Easy fix for old bugaboo

We all know (I hope by now) that if you hand Inkscape a bunch of lines to outline it will put a vector line on each of the dark lies no matter how fine the lines. this example has used fairly heavy lines for ease of viewing.

We will start with this here you can see the dark outline and the fill in yellow

you can see that there are many discrete shapes inside the lines so much of the work is already there if you can get at it. here is how

now there a great many parts and all around the outside (even if the gap is very small are still tied together as they were. so now you can make a very thin rectangle just skirting the empty ends as so"

And just union the rectangle to the parts it is touching (usually only the original line.
Then you break apart the resulting unioned parts{

And continue where ever you have those open spaces{
till you have this:

now the yellow original line remains and all the pink ones have their own outline.

At this point, you can delete the yellow (here now blue) line and all the pink lines will be discrete,

But what about an array of individual objects? Like that spring flower design, each piece will have an inside and an outside line. in that case, it is very easy you just break it apart and in the next move union them all back together! Inkscape might choke a bit making hundreds of paths but in each spot, the inside and outside are on top of each other, and broken apart and unioned back they will all have only the outside bit as the shape.


I gotta say I am not entirely following you here. I tend to simply use stroke to path and union combinations as necessary to get the same effect? The end results I get are usually deal on accurate without any odd spacing or offsets like you’re seeing in this example. Maybe some more context is needed so I get why you’d do it this way?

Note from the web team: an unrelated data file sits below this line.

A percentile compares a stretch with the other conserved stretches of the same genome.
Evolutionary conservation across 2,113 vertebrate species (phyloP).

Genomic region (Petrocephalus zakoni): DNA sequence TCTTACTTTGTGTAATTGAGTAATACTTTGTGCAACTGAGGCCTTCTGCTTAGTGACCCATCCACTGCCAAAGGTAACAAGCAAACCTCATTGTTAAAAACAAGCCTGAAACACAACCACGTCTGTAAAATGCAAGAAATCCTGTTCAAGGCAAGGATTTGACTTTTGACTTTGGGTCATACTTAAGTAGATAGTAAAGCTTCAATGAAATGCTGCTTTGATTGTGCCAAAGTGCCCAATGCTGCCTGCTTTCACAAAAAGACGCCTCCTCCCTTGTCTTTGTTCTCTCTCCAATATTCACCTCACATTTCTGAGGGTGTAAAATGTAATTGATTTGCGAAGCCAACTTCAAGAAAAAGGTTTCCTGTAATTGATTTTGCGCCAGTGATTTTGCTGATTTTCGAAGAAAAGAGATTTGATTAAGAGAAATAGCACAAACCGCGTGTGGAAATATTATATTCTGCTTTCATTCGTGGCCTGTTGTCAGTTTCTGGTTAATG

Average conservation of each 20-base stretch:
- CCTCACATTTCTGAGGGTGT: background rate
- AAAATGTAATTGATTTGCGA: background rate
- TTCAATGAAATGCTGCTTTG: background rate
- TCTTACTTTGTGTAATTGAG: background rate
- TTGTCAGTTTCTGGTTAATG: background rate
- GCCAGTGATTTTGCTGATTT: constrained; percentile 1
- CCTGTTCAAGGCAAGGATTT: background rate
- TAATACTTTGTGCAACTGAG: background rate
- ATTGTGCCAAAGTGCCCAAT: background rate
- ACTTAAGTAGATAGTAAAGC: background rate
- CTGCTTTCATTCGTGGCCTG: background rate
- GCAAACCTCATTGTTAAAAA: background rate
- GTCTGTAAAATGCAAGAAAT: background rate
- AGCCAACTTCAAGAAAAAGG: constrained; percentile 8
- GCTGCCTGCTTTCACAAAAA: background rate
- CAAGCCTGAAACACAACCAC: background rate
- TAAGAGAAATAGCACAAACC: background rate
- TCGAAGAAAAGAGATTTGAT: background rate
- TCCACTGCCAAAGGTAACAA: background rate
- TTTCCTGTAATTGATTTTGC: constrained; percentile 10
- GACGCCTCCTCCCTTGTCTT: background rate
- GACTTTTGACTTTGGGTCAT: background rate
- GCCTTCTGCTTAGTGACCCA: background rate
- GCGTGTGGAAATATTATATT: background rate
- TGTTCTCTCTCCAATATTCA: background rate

Thank you… I thought I was losing my mind trying to understand this post…

There has been several instances of folk wondering why they were getting double cuts on single lines when going from pixel graphic to vector graphic.

I might be overstating the simple answer, particularly among more experienced users, and I did use a case that had a very thick line so that the double line effect would show better than single fine lines.

If the post is not of interest to anyone I would be happy to dump it, I was just solving the problem on another design and thought a simpler case example would explain it better.

Ah, I get it now, I wasn’t clear that you were importing raster line art and trying to get it to vector. Kind of like a centerline trace?

Not trying to say your post isn’t interesting but I still don’t see where you’ve converted the design to vector paths. I see no yellow lines in the last image.

I do see the way you used additional shape to “bound” the edges, that part you’ve described thoroughly (although I can’t see any difference between the first two pictures).

Basically it amounts to a centerline trace, but there are two situations. One that is a bunch of things not touching in which you can just union the two parts ( and it becomes an outer line trace) or the more “difficult” case that I outlined. Perhaps not so difficult for most.


Nice. Going to set you to work on the Alhambra! The double lines fro trace is a pain. Thanks for the demo.

1 Like